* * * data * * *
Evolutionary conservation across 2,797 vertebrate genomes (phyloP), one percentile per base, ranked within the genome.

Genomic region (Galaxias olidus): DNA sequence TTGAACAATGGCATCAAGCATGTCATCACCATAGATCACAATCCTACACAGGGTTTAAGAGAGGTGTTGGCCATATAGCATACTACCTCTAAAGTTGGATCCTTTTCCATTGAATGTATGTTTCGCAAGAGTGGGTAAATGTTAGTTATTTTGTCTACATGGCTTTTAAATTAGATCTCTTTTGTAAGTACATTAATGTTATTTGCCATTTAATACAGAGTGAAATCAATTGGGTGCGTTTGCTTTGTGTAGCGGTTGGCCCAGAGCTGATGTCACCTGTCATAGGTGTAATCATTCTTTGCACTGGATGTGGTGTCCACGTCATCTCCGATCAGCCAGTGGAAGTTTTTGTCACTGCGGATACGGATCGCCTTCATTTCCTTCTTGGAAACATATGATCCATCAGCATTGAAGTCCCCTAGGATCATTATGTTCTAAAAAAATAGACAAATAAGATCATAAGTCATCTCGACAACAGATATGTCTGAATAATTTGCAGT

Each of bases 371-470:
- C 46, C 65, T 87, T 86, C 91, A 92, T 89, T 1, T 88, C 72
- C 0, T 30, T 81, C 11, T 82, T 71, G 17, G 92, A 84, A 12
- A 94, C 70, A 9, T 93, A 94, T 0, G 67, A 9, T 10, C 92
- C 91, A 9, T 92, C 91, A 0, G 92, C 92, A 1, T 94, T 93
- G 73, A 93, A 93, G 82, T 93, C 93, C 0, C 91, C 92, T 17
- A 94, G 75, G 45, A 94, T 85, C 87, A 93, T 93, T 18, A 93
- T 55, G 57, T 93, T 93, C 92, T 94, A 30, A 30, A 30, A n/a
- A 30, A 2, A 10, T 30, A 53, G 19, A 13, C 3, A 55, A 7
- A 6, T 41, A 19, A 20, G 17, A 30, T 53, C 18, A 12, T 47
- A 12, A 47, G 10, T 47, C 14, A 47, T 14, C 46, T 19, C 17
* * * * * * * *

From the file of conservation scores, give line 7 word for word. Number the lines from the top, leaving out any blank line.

- C 91, A 9, T 92, C 91, A 0, G 92, C 92, A 1, T 94, T 93